"The Confederate flag is directly tied to the Confederate cause, and the Confederate cause was white supremacy," writes The Atlantic's Ta-Nehisi Coates in a piercing essay on the history of slavery, a symbol, and the South.
[South Carolina Gov.] Nikki Haley deserves credit for calling for the removal of the Confederate flag. She deserves criticism for couching that removal as matter of manners. At the present moment, the effort to remove the flag is being cast as matter of politesse, a matter over which reasonable people may disagree. The flag is a "painful symbol" concedes David French. Its removal might "offer relief to those genuinely hurt," writes Ian Tuttle. "To many, it is a symbol of racial hatred," tweeted Mitt Romney. The flag has been "misappropriated by hate groups," claims South Carolina senator Tom Davis.
This mythology of manners is adopted in lieu of the mythology of the Lost Cause. But it still has the great drawback of being rooted in a lie. The Confederate flag should not come down because it is offensive to African-Americans. The Confederate flag should come down because it is embarrassing to all Americans. The embarrassment is not limited to the flag, itself. The fact that it still flies, that one must debate its meaning in 2015, reflects an incredible ignorance. A century and a half after Lincoln was killed, after 750,000 of our ancestors died, Americans still aren't quite sure why.
The martyrs: Rev. Clementa Pinckney, 41; Cynthia Hurd, 54; Rev. Sharonda Coleman-Singleton, 45; Tywanza Sanders, 26; Ethel Lance, 70; Susie Jackson, 87; Depayne Middleton Doctor, 49; Rev. Daniel Simmons, 74; Myra Thompson, 59.
The early adapters: Then-Georgia Gov. Zell Miller tried to remove the "Southern Cross" of the Confederate battle flag from his state's banner in 1992. He failed. "With neither warning nor fanfare," then-Gov. Jeb Bush unilaterally removed the Confederate "Stainless Banner" from the grounds of the Florida Capitol in early 2001.
The leaders: Former presidential candidate Mitt Romney tweeted Sunday, "Take down the #Confederate Flag at the SC Capitol," increasing pressure on a weak-kneed GOP presidential field. Hillary Rodham Clinton put the debate in a larger context of subtle and often unacknowledged racism. "Our problem is not all kooks and Klansmen," she said. "Let's be honest, for a lot of well-meaning open-minded white people, the sight of a young black man in a hoodie still evokes a twinge of fear."
The followers: Haley and fellow Republicans called on the state legislature to remove the flag from the state Capitol grounds. "This flag, while an integral part of our past, does not represent the future of our great state," Haley said. She deserves credit for a deft response to the murders at Mother Emanuel, but it shouldn't have taken the shedding of blood to do the right thing. There are times when leaders are led—by an angry public, by outside forces, by tragedy, or, in the case of this GOP vice presidential aspirant, an unruly combination of all three.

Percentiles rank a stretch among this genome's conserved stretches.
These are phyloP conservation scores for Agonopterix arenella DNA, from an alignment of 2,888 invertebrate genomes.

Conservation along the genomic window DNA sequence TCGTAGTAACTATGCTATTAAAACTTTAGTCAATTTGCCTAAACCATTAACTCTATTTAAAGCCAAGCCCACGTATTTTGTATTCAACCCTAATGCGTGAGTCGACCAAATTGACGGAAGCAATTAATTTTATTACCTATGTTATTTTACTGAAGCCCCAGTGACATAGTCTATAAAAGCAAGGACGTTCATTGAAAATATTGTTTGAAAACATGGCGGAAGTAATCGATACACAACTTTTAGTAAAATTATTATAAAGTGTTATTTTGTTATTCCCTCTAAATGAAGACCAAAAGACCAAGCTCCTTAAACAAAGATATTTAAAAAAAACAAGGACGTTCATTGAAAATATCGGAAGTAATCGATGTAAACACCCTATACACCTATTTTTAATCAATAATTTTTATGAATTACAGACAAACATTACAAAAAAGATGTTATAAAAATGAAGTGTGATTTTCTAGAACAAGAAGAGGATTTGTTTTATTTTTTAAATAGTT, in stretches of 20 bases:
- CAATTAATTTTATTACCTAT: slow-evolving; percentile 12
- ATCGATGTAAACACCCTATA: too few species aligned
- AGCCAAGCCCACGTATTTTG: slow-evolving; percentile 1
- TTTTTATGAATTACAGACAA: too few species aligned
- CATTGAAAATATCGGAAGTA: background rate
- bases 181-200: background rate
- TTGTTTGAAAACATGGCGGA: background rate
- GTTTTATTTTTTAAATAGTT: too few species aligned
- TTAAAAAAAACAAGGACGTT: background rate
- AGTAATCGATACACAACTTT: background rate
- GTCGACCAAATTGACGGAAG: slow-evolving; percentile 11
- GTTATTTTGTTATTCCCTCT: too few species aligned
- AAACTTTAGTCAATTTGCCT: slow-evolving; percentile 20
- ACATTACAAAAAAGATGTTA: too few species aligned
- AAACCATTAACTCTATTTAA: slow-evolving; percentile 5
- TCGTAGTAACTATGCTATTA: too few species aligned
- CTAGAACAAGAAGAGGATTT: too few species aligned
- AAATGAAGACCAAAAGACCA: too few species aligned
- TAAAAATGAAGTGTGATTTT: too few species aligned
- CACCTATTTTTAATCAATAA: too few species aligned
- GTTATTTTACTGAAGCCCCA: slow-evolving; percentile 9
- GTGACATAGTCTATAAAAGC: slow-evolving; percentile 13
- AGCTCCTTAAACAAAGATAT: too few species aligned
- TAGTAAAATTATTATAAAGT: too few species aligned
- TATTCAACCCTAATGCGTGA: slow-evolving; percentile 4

The national fabric: Perhaps a more significant development occurred in Arkansas, headquarters of retail giant Walmart. "We never want to offend anyone with the products that we offer," Walmart spokesman Brian Nick said in a news release. "We have taken steps to remove all items promoting the Confederate flag from our assortment—whether in our stores or on our website." Walmart is the nation's largest private employer, a part of—and reflection of—the broad American community. While millions of its customers view the flag with pride, millions more feel only pain.
The n-word: "The legacy of slavery, Jim Crow, discrimination in almost every institution of our lives, you know, that casts a long shadow, and that's still part of our DNA that's passed on. We're not cured of it," President Obama told Marc Maron on the comedian's WTF podcast. "And it's not just a matter of it not being polite to say 'nigger' in public." One could argue the word is unpresidential and provocative. My take: Leadership occasionally requires the use of boundary-busting language to make sure the public hears uncomfortable truths.
The arc of justice: Like gay marriage, the demise of the Confederate flag is both decades overdue and instantaneously present. Abrupt change to an ossified institution creates anxiety on one hand, and premature celebration on the other. Confederate flag supporters should accept this accommodation. Respect the feelings of those who see the flag as an emblem of hate. Those who sought change should humbly accept this victory and build bridges toward greater success.
Let's all remember the words of the Rev. Martin Luther King Jr.: "The arc of the moral universe is long, but it bends towards justice."
We want to hear what you think about this article. Submit a letter to the editor or write to firstname.lastname@example.org.